An Alachua County Sheriff’s deputy may soon face a battery charge for using unnecessary force during an arrest last month, the sheriff’s office announced Tuesday.

During the incident, which occurred Sept. 29, Deputy Dominic Bevilacqua forced a man to the ground, hit him and twice used his Taser, according to an arrest report.

The man had been reportedly sitting in a ditch with his dog in the 14400 block of NE State Road 26 when Bevilacqua arrived, responding to a resident’s call, according to the report.

Video footage of the ensuing arrest — which left the man bloodied — was recorded on the deputy’s dashboard camera.

On Sept. 30, the day after the arrest, Sheriff Sadie Darnell placed Bevilacqua on paid administrative suspension pending the outcome of the criminal investigation and the internal investigation by the Office of Professional Standards at the Alachua County Sheriff’s Office.

The sheriff’s office filed a sworn complaint Tuesday with the State Attorney’s office recommending the charge be filed, said sheriff’s office spokesman Art Forgey. An internal investigation will begin once the state attorney decides whether to file the charge.

“What we saw from witnesses and the camera is that the actions of Deputy Bevilacqua were justified up until the point where it reached a line,” Forgey said. “We felt he assaulted the victim instead of doing his normal police business.”

Prior to the arrest, when Bevilacqua arrived at the area, the man spoke to him and asked if the deputy wanted to see his ID before walking away. Bevilacqua then reached for the man’s arm to move him away from the road, according to the report. The man resisted, and Bevilacqua forced him to the ground before hitting him in his arm and shoulder.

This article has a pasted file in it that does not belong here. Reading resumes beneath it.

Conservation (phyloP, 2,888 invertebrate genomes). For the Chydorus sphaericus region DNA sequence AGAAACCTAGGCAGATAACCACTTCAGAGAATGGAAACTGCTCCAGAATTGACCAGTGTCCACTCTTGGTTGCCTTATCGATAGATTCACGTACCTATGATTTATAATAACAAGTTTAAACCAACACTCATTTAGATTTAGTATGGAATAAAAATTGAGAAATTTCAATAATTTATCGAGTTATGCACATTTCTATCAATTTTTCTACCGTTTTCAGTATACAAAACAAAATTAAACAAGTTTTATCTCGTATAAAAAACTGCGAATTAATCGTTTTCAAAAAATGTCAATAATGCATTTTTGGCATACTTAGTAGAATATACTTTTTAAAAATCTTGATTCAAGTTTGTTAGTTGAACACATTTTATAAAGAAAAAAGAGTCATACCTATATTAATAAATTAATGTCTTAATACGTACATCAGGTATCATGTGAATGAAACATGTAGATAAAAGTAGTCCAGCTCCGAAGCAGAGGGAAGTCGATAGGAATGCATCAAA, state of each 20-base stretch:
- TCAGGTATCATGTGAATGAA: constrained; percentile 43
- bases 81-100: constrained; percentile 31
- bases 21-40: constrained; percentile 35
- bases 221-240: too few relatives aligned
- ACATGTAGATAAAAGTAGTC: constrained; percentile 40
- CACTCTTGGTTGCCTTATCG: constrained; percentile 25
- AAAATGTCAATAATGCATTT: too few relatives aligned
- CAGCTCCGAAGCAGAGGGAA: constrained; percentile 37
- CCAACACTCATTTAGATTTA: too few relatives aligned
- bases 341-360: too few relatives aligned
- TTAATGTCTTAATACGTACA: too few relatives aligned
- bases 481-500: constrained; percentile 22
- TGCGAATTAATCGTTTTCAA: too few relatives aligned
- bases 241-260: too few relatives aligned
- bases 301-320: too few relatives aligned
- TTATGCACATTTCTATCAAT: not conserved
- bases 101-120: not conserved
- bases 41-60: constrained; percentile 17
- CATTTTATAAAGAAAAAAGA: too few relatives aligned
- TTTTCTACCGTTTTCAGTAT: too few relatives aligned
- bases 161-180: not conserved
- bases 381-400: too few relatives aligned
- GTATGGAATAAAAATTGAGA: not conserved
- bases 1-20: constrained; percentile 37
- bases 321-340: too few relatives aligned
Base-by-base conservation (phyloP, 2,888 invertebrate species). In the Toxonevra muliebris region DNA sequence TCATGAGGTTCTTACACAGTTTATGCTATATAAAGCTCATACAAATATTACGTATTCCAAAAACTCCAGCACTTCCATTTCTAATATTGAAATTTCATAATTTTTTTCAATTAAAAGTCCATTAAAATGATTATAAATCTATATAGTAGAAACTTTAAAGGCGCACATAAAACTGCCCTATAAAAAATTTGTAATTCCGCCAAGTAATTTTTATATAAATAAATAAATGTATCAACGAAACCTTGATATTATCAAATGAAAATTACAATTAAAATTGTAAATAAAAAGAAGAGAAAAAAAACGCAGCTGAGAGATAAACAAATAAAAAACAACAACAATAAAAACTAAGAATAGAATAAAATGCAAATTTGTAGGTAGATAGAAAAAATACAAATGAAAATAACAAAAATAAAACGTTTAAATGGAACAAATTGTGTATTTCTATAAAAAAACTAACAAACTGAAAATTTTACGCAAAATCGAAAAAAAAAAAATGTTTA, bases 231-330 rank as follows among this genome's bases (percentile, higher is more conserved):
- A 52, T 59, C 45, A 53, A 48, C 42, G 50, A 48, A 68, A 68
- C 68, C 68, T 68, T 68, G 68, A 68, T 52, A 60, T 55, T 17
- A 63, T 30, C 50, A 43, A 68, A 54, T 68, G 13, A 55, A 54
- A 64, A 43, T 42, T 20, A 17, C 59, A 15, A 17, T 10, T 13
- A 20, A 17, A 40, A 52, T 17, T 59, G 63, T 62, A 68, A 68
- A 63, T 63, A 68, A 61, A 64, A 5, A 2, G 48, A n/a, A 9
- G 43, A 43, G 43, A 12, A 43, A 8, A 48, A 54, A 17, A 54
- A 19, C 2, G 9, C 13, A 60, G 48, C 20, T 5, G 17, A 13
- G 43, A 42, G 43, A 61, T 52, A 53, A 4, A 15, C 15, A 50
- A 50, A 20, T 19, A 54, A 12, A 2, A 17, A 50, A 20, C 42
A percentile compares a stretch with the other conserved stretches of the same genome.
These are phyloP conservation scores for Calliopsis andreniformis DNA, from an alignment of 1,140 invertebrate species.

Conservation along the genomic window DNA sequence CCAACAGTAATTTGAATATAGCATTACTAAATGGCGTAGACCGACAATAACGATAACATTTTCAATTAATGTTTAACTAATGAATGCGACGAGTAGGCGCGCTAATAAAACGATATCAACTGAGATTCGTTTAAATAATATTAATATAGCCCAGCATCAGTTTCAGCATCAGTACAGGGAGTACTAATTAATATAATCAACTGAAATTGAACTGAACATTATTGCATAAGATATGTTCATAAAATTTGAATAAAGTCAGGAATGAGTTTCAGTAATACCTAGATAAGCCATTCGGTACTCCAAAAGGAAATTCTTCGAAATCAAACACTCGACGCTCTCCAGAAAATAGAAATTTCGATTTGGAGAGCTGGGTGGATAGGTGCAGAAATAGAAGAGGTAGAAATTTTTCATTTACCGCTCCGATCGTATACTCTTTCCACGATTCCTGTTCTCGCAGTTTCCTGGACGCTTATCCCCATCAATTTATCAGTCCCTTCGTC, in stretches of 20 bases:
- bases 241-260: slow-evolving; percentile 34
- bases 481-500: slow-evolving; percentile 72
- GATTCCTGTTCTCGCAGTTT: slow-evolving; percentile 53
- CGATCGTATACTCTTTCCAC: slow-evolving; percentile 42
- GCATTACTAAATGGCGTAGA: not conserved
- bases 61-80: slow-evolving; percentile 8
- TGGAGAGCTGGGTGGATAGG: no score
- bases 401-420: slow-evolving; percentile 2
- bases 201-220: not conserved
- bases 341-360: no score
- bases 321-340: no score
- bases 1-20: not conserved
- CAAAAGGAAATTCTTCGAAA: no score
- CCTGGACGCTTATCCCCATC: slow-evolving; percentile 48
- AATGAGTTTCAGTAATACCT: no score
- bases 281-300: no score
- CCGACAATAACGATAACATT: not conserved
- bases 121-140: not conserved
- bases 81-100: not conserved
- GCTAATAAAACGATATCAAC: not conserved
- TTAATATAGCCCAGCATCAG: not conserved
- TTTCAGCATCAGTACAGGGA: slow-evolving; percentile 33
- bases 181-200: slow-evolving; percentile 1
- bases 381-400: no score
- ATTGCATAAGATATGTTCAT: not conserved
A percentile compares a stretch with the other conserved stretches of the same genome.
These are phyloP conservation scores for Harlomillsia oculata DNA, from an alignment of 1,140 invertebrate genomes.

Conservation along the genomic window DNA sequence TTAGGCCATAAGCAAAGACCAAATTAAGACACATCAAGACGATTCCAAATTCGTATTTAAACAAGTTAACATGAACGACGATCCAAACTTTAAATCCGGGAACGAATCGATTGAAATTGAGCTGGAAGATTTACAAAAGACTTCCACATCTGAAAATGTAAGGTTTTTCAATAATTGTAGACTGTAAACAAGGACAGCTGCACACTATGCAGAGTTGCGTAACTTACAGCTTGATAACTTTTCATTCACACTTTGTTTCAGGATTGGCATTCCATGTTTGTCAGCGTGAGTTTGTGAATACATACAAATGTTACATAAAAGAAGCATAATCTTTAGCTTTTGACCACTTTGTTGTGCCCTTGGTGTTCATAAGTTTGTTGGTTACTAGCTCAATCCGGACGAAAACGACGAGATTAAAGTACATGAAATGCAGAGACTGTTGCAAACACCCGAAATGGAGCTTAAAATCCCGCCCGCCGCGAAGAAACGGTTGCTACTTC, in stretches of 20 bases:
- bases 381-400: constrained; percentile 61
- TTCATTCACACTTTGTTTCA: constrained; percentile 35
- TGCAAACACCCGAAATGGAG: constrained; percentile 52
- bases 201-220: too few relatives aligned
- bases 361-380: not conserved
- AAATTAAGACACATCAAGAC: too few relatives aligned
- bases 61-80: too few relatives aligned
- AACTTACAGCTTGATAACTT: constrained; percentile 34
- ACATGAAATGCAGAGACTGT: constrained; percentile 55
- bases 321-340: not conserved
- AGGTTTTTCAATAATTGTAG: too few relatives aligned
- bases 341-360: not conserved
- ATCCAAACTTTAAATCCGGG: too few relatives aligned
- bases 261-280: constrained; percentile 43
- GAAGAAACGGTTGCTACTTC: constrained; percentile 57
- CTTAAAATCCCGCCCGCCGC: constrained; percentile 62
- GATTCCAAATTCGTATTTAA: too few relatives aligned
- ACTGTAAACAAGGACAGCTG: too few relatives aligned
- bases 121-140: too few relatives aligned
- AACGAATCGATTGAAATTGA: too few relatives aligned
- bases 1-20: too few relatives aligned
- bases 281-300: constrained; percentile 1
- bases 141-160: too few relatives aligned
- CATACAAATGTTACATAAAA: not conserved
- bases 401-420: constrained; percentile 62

Unable to get the man’s hands from underneath his torso, Bevilacqua then used his Taser twice on the man. After the first shock, he appears to scream, “Oh, godd---.”

“Put your hands behind your back, or you’re going to get Tased again,” Bevilacqua responds.

The man was later taken to hospital with injuries to his face and back, Forgey said.

Caitlin Ostroff is a journalism junior and freelance editor. Now in her fourth semester reporting for the Alligator, she's covered everything from Student Government to cops to features. She's a coffee addict, stress baker and devout Hufflepuff.

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